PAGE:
Jessica Barrett
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Car Expert
Jessica Barrett is a senior insurance writer and editor with 10 years of experience in the automotive and travel industries. A specialist in car insurance, car loans, and car ownership, Jessica’s mission is to create comprehensive content that car owners can use to manage their costs and improve their lives. As a managing editor for a team of writers and insurance specialists, Jessica has edited over 2,000 articles for Jerry on topics ranging from local insurance shopping tips to refinancing car loans with bad credit.
Before joining Jerry as a senior content editor in 2021, Jessica created visual content for clients such as Expedia, Vivid Seats, Budget Direct Car Insurance, Angie’s List, and HomeAdvisor. Her content was published in Business Insider, Forbes, Apartment Therapy, and the BBC.
Kathleen Flear
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Car Expert
Kathleen Flear is an expert insurance writer and editor who heads up Jerry’s editorial team as director of content. Kathleen empowers drivers to make smart car ownership decisions through  best-in-class articles on insurance, loans, and maintenance. Prior to joining Jerry in 2021, Kathleen served as managing editor for a team of SEO content marketing professionals at and worked as a freelance writer and editor for a range of digital publications, including Chicago Literati magazine and Golden Words. She earned a bachelor’s degree in English language and literature from Queen’s University, and a master’s degree in creative writing and fiction from Sierra Nevada University.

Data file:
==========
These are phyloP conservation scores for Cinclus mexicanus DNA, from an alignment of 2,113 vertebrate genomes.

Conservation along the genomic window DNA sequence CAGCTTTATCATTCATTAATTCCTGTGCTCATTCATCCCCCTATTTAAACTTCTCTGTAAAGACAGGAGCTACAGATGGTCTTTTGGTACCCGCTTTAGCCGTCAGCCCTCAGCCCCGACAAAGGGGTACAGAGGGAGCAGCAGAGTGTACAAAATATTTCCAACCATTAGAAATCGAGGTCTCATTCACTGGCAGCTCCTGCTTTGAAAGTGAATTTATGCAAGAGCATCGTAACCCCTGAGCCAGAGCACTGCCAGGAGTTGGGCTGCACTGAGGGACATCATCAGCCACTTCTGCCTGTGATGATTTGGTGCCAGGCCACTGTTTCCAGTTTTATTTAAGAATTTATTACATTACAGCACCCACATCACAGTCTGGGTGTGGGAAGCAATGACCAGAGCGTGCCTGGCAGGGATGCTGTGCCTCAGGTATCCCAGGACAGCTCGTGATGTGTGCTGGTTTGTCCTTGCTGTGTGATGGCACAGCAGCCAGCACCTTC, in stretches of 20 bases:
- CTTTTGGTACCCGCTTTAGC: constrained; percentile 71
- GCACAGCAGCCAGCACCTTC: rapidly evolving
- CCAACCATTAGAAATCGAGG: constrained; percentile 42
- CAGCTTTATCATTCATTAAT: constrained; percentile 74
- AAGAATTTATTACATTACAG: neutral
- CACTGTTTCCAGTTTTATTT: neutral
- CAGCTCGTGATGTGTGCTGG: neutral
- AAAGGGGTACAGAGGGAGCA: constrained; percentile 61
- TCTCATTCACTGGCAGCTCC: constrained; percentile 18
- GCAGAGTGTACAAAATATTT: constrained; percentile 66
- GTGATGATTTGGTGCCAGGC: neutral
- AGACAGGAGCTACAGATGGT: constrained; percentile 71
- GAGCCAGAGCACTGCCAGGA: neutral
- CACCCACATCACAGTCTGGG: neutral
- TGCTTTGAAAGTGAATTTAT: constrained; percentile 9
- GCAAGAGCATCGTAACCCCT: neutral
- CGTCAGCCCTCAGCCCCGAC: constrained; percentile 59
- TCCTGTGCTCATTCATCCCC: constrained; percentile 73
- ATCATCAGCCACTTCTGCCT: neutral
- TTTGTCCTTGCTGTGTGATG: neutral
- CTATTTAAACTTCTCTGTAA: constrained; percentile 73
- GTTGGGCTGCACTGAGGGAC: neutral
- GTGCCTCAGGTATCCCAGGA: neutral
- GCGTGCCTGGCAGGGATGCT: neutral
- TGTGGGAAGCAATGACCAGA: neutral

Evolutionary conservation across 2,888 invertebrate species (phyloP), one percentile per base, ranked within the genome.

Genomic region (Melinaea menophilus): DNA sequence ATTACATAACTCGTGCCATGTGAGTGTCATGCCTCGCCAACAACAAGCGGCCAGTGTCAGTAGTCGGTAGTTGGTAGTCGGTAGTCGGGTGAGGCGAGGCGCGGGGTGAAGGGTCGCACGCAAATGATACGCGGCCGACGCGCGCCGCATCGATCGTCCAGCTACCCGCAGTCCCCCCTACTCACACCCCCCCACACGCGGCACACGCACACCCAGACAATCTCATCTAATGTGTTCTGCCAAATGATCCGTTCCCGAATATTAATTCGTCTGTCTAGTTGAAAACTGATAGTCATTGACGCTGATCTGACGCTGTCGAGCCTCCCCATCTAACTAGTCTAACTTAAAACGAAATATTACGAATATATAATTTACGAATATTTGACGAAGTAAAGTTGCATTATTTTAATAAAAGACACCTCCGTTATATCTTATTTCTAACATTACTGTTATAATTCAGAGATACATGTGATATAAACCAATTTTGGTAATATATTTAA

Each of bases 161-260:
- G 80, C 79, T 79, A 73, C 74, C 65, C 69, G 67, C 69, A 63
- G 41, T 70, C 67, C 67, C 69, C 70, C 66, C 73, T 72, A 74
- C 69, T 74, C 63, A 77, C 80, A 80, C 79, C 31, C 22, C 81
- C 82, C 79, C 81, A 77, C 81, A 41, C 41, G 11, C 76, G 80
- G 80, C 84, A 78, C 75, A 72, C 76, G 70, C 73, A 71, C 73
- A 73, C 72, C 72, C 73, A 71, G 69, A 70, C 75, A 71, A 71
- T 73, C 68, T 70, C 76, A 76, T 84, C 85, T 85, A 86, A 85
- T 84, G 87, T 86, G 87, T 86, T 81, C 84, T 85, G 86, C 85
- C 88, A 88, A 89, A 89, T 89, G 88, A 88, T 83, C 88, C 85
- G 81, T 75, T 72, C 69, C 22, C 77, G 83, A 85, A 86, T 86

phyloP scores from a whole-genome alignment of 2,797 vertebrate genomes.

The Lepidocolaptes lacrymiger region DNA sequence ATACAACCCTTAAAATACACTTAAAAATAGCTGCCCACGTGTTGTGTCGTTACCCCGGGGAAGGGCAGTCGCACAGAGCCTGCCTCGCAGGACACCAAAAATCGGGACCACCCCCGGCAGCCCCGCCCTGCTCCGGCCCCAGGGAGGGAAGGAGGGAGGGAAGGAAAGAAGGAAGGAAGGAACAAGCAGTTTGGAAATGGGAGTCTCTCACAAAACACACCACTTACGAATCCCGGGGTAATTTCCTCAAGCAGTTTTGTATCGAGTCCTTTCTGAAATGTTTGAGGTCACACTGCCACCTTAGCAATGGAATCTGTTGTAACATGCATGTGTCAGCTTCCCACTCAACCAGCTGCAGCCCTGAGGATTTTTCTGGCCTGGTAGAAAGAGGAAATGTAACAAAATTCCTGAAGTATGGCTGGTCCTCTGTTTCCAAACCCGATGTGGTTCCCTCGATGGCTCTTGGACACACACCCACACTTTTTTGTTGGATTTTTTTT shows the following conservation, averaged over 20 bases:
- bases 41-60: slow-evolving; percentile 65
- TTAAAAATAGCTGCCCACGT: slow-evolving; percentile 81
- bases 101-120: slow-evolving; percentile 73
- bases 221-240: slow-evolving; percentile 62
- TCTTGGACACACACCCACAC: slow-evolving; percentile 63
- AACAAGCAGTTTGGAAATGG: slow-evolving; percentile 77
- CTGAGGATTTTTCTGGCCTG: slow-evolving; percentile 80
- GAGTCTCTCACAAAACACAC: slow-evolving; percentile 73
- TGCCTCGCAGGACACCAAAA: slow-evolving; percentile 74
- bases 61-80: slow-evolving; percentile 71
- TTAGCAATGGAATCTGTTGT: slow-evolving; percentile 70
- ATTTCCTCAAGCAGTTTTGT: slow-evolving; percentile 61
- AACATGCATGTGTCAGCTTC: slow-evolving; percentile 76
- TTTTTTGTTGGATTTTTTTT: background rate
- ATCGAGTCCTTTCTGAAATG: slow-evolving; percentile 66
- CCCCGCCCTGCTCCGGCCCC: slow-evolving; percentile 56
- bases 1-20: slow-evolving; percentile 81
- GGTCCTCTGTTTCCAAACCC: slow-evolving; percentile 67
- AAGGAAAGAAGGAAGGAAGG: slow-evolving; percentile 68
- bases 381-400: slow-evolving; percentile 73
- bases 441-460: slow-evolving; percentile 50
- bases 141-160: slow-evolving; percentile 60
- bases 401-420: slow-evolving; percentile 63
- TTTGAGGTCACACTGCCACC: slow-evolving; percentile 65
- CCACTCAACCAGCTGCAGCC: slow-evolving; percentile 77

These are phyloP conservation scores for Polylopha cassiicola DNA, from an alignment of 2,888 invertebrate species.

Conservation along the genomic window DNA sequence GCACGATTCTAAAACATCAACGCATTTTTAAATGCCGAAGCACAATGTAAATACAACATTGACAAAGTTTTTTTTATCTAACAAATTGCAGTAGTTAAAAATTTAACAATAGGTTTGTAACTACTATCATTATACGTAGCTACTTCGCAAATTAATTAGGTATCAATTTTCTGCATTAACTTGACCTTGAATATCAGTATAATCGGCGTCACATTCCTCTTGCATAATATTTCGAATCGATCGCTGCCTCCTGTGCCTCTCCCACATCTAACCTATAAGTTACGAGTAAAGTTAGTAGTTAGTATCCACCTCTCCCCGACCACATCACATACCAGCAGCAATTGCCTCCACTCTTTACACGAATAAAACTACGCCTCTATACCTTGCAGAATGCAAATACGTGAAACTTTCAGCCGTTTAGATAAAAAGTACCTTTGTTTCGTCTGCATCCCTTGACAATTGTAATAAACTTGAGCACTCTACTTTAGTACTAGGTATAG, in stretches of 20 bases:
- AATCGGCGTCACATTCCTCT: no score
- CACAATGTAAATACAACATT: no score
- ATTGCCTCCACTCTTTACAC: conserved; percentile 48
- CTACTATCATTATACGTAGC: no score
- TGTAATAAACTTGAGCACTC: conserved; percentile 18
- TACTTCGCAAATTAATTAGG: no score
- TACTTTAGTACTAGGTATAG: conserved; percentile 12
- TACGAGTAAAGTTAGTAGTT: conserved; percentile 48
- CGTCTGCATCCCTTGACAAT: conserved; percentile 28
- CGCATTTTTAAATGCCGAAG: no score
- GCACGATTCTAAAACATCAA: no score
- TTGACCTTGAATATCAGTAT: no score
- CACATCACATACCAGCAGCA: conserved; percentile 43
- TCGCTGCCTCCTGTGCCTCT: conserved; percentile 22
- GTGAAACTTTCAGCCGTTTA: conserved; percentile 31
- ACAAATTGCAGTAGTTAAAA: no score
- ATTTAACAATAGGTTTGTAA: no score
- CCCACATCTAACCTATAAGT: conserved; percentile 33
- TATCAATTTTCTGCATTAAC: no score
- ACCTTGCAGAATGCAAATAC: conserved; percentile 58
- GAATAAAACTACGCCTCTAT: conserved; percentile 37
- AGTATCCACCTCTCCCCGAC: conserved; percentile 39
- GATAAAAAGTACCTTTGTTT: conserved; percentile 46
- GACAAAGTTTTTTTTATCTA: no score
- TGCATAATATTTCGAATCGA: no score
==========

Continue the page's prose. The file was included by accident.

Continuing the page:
*The price information provided on our car repair webpages is intended for general informational purposes only. Actual prices for car repair services may vary based on various factors, including but not limited to the make and model of your vehicle, the extent of repair required, and the prevailing market conditions. All prices for real repair shops are estimations based on our research only. Therefore, the prices listed on our webpages should not be considered as final quotes or binding offers.